My recommendation last year was to include a chapter written by credentialed climate scientists who would provide evidence concerning these heretofore minimized issues, in particular the low sensitivity of the climate system. My assumption at that time was that the IPCC writing process would be the same, i.e. that the Lead Authors of this chapter, as the others, would be given the sacred right of being their own final reviewers to let a new voice be heard. No one at the meeting thought this was a useful suggestion, I believe, because it would allow the expression of reasonable
alternatives to claims too entrenched in the message of looming climate disasters promoted with IPCC indulgence.
Since last March, much has happened to expose some of the scientists who dominated the IPCC, whom I call the establishment, as less than transparent, subject to bias, and who suppress alternative views while using the IPCC’s
perception as a near-sacred document to promote their own opinions. This establishment dominates not only the IPCC but also the review process of the peer-reviewed literature, making it extremely difficult for alternative evidence to even be published now. This happens when your type of science is rather murky to begin with.
In my view, the three fundamental flaws in the current IPCC process are (1) the two-step political filter by which Lead Authors are selected, (2) the review-authority granted the Lead Authors who write the chapters and synthesis reports, and, (3) the very limited word-count available for each topic, which encourages short and overconfident statements about questions that in truth are plainly nasty to deal with.
In February of this year, Nature magazine asked me for a brief discussion about the IPCC and a way forward (Appendix D, last page). My main concern there was to define a process that would let the world know that our ignorance of much of the climate system is simply enormous and we have much to do. Mother Nature has a tremendous number of degrees of freedom up her sleeves, many of which we don’t even know about or account for.
So, I suggested a living, carefully-managed, wikipedia-style process. Important questions, most of which are already laid out in the IPCC manifest, would be addressed by teams of Lead Authors who would be far less constrained by the word-count rules, and so would allow fuller expression of uncertainty and disagreement – expressions contributed by the specific people who perform whatever research is being discussed. The Lead Authors main task would be to organize and summarize the information on each question, acting strictly as Brokers, not Gatekeepers.
With web-based links to actual text (and data) the Lead Authors would be far less tempted to be biased. Lead Authors need to know they do not have to agree with the findings they report. I believe such transparency would spur the Lead Authors to be fairer and more humble in their summary comments.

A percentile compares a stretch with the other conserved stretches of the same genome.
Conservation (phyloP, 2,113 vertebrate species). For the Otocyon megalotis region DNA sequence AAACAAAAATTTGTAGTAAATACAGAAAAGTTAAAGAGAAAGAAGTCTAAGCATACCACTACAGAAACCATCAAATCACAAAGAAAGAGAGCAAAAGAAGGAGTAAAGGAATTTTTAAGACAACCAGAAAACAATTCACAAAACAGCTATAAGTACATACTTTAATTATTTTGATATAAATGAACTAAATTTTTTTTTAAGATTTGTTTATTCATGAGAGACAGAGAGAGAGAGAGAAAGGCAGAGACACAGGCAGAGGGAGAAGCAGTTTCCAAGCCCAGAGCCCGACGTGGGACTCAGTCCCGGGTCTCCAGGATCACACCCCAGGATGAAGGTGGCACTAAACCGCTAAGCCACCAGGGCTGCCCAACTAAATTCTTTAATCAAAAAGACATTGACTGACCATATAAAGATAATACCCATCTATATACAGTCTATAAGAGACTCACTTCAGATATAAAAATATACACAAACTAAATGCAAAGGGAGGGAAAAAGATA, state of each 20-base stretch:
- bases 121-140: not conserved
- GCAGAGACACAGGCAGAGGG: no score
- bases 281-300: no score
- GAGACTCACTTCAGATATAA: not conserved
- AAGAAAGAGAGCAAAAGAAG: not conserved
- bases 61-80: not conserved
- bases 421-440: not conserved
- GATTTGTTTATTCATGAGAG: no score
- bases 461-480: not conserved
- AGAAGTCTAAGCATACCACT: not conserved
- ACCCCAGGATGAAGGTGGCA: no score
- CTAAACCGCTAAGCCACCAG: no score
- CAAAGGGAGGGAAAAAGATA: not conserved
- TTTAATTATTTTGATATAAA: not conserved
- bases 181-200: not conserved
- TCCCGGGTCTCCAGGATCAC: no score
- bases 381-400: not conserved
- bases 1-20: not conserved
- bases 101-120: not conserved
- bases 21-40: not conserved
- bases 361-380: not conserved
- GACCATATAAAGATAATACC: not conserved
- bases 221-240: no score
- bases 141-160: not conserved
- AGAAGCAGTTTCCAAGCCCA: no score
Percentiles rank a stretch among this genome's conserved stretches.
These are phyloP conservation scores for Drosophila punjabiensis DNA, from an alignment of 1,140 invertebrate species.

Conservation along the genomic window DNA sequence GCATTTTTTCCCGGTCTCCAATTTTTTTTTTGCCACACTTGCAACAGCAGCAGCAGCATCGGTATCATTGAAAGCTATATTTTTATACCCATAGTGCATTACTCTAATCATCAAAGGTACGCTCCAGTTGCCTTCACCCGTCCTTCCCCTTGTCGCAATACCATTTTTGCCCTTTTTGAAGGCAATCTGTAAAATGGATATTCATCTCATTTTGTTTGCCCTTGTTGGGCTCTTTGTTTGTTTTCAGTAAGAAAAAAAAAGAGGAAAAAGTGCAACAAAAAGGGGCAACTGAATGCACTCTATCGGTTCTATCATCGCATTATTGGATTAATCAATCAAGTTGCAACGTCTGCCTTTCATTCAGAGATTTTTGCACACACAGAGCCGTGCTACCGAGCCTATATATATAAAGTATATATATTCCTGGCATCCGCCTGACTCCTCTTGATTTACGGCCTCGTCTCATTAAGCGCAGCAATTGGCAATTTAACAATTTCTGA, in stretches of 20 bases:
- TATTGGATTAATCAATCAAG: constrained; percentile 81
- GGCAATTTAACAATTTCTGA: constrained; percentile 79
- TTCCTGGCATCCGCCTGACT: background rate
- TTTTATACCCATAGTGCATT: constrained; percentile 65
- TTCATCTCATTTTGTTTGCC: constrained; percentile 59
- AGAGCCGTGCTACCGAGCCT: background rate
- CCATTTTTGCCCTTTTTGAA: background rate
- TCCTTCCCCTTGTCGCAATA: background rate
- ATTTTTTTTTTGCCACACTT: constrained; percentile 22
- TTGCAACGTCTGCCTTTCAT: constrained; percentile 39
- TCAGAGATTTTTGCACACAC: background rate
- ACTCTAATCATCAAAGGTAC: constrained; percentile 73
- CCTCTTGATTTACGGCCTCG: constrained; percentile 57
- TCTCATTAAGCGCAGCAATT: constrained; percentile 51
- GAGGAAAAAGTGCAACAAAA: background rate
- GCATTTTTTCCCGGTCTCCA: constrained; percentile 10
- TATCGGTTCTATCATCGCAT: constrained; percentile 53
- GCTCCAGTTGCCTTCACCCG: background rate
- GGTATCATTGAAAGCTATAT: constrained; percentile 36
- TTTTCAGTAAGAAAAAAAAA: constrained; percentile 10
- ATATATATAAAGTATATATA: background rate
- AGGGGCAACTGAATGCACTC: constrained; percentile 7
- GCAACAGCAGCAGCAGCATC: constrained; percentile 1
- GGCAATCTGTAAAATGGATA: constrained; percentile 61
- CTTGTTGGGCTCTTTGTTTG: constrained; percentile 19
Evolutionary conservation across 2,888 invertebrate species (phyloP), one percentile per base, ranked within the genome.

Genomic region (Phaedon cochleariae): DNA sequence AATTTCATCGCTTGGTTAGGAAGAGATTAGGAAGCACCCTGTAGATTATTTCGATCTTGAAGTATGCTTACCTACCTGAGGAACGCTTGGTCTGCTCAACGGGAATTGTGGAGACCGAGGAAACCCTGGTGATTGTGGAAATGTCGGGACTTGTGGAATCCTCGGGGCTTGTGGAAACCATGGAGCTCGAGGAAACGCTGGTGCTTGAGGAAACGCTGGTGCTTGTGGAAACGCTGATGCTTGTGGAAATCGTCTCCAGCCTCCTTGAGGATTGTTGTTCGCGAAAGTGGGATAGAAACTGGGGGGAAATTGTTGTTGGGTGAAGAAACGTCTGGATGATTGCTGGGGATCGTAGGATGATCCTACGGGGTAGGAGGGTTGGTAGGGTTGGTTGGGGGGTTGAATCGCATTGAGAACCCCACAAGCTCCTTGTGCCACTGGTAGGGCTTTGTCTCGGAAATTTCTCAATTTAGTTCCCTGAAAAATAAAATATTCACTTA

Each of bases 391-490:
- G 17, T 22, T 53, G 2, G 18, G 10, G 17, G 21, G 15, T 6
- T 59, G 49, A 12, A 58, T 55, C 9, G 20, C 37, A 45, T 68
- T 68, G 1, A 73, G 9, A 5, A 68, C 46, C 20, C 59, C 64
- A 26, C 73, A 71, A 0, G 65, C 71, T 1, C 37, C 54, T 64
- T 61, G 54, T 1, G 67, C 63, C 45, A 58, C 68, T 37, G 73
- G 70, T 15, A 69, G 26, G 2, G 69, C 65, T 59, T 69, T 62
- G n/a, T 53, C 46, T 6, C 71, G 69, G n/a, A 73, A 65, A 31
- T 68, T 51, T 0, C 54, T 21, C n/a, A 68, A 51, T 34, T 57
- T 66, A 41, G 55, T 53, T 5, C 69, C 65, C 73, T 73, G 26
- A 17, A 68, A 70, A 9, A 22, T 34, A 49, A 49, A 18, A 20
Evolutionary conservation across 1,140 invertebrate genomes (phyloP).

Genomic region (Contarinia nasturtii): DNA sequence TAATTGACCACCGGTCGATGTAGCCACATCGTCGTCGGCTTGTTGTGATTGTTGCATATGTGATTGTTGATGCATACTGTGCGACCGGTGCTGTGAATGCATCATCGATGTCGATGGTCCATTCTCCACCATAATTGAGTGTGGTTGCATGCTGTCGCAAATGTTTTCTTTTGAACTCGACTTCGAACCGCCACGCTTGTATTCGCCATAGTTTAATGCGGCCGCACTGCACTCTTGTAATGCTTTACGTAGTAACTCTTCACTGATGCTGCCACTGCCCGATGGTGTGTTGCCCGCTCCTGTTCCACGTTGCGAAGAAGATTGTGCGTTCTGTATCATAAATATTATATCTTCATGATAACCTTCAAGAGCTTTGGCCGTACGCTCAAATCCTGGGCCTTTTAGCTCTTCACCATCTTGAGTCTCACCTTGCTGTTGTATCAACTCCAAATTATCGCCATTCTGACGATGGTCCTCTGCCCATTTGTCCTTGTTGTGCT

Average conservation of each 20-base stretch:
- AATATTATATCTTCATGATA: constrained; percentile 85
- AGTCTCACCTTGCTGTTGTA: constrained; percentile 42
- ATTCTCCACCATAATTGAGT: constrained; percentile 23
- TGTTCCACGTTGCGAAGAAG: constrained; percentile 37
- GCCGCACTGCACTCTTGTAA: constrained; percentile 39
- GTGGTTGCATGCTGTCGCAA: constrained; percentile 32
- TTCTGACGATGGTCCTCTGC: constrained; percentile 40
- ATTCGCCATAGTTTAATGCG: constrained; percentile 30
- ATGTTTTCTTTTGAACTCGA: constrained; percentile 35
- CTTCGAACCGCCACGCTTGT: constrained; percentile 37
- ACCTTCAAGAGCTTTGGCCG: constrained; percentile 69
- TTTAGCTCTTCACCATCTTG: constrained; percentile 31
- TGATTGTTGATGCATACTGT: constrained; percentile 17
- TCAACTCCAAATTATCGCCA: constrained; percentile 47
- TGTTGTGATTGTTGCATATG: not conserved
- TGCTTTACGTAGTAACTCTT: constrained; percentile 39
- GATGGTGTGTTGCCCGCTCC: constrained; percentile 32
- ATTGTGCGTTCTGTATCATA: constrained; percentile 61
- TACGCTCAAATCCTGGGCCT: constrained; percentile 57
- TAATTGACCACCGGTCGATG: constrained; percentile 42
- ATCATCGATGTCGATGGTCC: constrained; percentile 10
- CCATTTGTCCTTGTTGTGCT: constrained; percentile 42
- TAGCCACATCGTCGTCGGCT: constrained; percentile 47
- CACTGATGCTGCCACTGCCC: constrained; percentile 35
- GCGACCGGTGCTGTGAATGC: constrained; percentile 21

Peer-reviewed research of course would dominate the source material, but other documents – whose source is clearly identified – could contribute to the discussion. I know there would be significant issues of managing such a process, but I believe it would be far better than producing big books every six years that are limited, biased and out-of-date when they are printed. We are in the 21st Century, and, to the despair of those who find comfort in absolute answers, there are only continuously evolving levels of understanding (and ignorance) to most of the climate questions being asked.
This situation begs for a dynamic assessment process. The selection of Lead Authors through a two-step political process is a problem too. Presently, national governments nominate to the IPCC those who over the years, they can generally count on to be consistent with national policy. From this pool, the IPCC itself selects those it wants to be
To combat the political influence of governments and the U.N., to a small extent, I would recommend that Lead Authors be nominated by appropriate learned societies, such as yours, and selected for overlapping, rotating terms. I’m not completely comfortable with this as I’m aware that councils of science are deeply involved in political maneuvering which is why I state that to a “small extent” the political influence of governments and the U.N. might be mitigated.
Some Lead Authors could and should be scholars from other disciplines but who have a keen awareness of the hard rules of hypothesis testing, admissible evidence, and the power of language … physicists, chemists, engineers and yes, even lawyers. As I told a colleague the other day, it is clear to me now that climate science needs some adult supervision.
I realize such a recommendation creates consternation among those who have controlled the process up to now and who believe deeply that the “science is settled” because they find comfort in easy and unimaginative answers to difficult questions. For example, why doesn’t the IPCC report on (and funding agencies invest in) major research about the internal dynamical properties of the climate system? At present these properties are incapably represented in climate models to date, and yet have been shown to be a major source of the variability we’ve seen. Why must we be so
unimaginative that we just give up and claim that nothing else but enhanced greenhouse forcing explains most of the temperature rise in the past 50 years?
Others will complain that such an open process I describe will not generate the definitive statements necessary to drive policy. To those I say, “Welcome to climate science.” If a specific policy is desired, climate science is a weak leg on which to stand which means a policy should have multiple, defensible reasons for adoption.
You will hear from those within the IPCC establishment that the IPCC does a terrific job of getting down to the truth about climate science and that the consensus reports are the best documents for policymakers. But as one mostly outside the “consensus”, I can not agree, and I am far, far from being alone in that disagreement. I say this as a working-stiff climate scientist who builds datasets from scratch to create understanding and test assertions about the climate system. The process followed in the Fourth Assessment, in my view, simply did not provide to the world the true ambiguities, uncertainties and contentions of our fledgling science.
In summary, to me, the impediments to providing a more honest expression of our science to the world in the current IPCC process are (1) Lead Authors essentially having final review authority, (2) the Lead Author selection process which encourages government-approved, homogeneity-of-thought, and (3) the limited size, the dead-line character, and the past-expiration-date of printed documents.